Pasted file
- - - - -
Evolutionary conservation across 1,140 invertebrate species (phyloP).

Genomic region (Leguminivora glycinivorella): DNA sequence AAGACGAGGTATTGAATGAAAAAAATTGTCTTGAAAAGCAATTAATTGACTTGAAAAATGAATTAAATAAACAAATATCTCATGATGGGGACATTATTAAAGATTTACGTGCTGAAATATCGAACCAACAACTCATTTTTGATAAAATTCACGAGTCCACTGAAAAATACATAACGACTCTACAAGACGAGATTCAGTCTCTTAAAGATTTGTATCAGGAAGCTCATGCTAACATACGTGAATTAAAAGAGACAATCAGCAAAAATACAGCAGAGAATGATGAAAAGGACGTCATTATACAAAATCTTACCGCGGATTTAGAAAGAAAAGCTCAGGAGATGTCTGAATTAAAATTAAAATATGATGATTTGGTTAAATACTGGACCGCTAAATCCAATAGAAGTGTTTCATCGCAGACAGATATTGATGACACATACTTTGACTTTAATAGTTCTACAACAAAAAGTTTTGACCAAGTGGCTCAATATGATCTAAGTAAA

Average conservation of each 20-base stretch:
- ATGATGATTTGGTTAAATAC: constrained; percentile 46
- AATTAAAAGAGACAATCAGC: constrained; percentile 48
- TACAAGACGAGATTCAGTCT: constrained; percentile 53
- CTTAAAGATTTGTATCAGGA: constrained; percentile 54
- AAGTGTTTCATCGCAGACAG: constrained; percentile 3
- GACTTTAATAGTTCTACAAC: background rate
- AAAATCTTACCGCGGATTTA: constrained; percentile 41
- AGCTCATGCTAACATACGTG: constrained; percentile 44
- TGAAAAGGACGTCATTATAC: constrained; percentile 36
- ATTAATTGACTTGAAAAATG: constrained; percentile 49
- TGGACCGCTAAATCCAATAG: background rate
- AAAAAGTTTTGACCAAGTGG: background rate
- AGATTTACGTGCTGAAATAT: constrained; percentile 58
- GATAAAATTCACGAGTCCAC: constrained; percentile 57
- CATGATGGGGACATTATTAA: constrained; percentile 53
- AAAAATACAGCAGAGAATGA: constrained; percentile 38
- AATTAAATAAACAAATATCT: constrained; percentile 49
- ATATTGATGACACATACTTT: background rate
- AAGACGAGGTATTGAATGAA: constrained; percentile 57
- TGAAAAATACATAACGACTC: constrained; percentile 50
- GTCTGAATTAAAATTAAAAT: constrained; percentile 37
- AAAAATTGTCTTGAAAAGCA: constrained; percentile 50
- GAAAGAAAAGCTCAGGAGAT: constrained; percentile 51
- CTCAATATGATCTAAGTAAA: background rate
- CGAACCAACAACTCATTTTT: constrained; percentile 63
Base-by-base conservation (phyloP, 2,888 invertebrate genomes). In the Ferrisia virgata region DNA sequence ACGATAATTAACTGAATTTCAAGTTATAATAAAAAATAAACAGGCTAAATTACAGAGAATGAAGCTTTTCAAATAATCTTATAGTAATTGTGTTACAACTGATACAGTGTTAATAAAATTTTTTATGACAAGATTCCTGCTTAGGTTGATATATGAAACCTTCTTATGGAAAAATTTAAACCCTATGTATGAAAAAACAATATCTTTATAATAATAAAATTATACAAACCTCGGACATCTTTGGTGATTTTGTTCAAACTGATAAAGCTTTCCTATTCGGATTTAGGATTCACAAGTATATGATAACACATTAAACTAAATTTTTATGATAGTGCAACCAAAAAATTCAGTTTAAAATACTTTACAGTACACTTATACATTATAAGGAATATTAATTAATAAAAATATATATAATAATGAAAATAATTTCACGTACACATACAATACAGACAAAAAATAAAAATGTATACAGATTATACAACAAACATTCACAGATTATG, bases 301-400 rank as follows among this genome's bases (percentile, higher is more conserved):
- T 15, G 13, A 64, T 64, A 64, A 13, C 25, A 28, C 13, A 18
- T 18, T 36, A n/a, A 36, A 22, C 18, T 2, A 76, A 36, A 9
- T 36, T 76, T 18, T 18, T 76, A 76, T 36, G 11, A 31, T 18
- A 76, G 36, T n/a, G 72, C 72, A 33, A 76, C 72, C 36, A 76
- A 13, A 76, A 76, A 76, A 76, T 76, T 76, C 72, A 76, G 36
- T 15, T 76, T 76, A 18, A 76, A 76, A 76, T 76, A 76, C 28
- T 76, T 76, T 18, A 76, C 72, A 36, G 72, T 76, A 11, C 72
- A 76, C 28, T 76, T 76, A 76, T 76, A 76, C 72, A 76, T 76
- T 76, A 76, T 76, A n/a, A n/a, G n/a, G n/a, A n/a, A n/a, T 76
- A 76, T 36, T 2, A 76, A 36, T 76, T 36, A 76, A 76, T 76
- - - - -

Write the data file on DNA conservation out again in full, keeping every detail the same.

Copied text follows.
Evolutionary conservation across 1,140 invertebrate species (phyloP).

Genomic region (Leguminivora glycinivorella): DNA sequence AAGACGAGGTATTGAATGAAAAAAATTGTCTTGAAAAGCAATTAATTGACTTGAAAAATGAATTAAATAAACAAATATCTCATGATGGGGACATTATTAAAGATTTACGTGCTGAAATATCGAACCAACAACTCATTTTTGATAAAATTCACGAGTCCACTGAAAAATACATAACGACTCTACAAGACGAGATTCAGTCTCTTAAAGATTTGTATCAGGAAGCTCATGCTAACATACGTGAATTAAAAGAGACAATCAGCAAAAATACAGCAGAGAATGATGAAAAGGACGTCATTATACAAAATCTTACCGCGGATTTAGAAAGAAAAGCTCAGGAGATGTCTGAATTAAAATTAAAATATGATGATTTGGTTAAATACTGGACCGCTAAATCCAATAGAAGTGTTTCATCGCAGACAGATATTGATGACACATACTTTGACTTTAATAGTTCTACAACAAAAAGTTTTGACCAAGTGGCTCAATATGATCTAAGTAAA

Average conservation of each 20-base stretch:
- ATGATGATTTGGTTAAATAC: constrained; percentile 46
- AATTAAAAGAGACAATCAGC: constrained; percentile 48
- TACAAGACGAGATTCAGTCT: constrained; percentile 53
- CTTAAAGATTTGTATCAGGA: constrained; percentile 54
- AAGTGTTTCATCGCAGACAG: constrained; percentile 3
- GACTTTAATAGTTCTACAAC: background rate
- AAAATCTTACCGCGGATTTA: constrained; percentile 41
- AGCTCATGCTAACATACGTG: constrained; percentile 44
- TGAAAAGGACGTCATTATAC: constrained; percentile 36
- ATTAATTGACTTGAAAAATG: constrained; percentile 49
- TGGACCGCTAAATCCAATAG: background rate
- AAAAAGTTTTGACCAAGTGG: background rate
- AGATTTACGTGCTGAAATAT: constrained; percentile 58
- GATAAAATTCACGAGTCCAC: constrained; percentile 57
- CATGATGGGGACATTATTAA: constrained; percentile 53
- AAAAATACAGCAGAGAATGA: constrained; percentile 38
- AATTAAATAAACAAATATCT: constrained; percentile 49
- ATATTGATGACACATACTTT: background rate
- AAGACGAGGTATTGAATGAA: constrained; percentile 57
- TGAAAAATACATAACGACTC: constrained; percentile 50
- GTCTGAATTAAAATTAAAAT: constrained; percentile 37
- AAAAATTGTCTTGAAAAGCA: constrained; percentile 50
- GAAAGAAAAGCTCAGGAGAT: constrained; percentile 51
- CTCAATATGATCTAAGTAAA: background rate
- CGAACCAACAACTCATTTTT: constrained; percentile 63
Base-by-base conservation (phyloP, 2,888 invertebrate genomes). In the Ferrisia virgata region DNA sequence ACGATAATTAACTGAATTTCAAGTTATAATAAAAAATAAACAGGCTAAATTACAGAGAATGAAGCTTTTCAAATAATCTTATAGTAATTGTGTTACAACTGATACAGTGTTAATAAAATTTTTTATGACAAGATTCCTGCTTAGGTTGATATATGAAACCTTCTTATGGAAAAATTTAAACCCTATGTATGAAAAAACAATATCTTTATAATAATAAAATTATACAAACCTCGGACATCTTTGGTGATTTTGTTCAAACTGATAAAGCTTTCCTATTCGGATTTAGGATTCACAAGTATATGATAACACATTAAACTAAATTTTTATGATAGTGCAACCAAAAAATTCAGTTTAAAATACTTTACAGTACACTTATACATTATAAGGAATATTAATTAATAAAAATATATATAATAATGAAAATAATTTCACGTACACATACAATACAGACAAAAAATAAAAATGTATACAGATTATACAACAAACATTCACAGATTATG, bases 301-400 rank as follows among this genome's bases (percentile, higher is more conserved):
- T 15, G 13, A 64, T 64, A 64, A 13, C 25, A 28, C 13, A 18
- T 18, T 36, A n/a, A 36, A 22, C 18, T 2, A 76, A 36, A 9
- T 36, T 76, T 18, T 18, T 76, A 76, T 36, G 11, A 31, T 18
- A 76, G 36, T n/a, G 72, C 72, A 33, A 76, C 72, C 36, A 76
- A 13, A 76, A 76, A 76, A 76, T 76, T 76, C 72, A 76, G 36
- T 15, T 76, T 76, A 18, A 76, A 76, A 76, T 76, A 76, C 28
- T 76, T 76, T 18, A 76, C 72, A 36, G 72, T 76, A 11, C 72
- A 76, C 28, T 76, T 76, A 76, T 76, A 76, C 72, A 76, T 76
- T 76, A 76, T 76, A n/a, A n/a, G n/a, G n/a, A n/a, A n/a, T 76
- A 76, T 36, T 2, A 76, A 36, T 76, T 36, A 76, A 76, T 76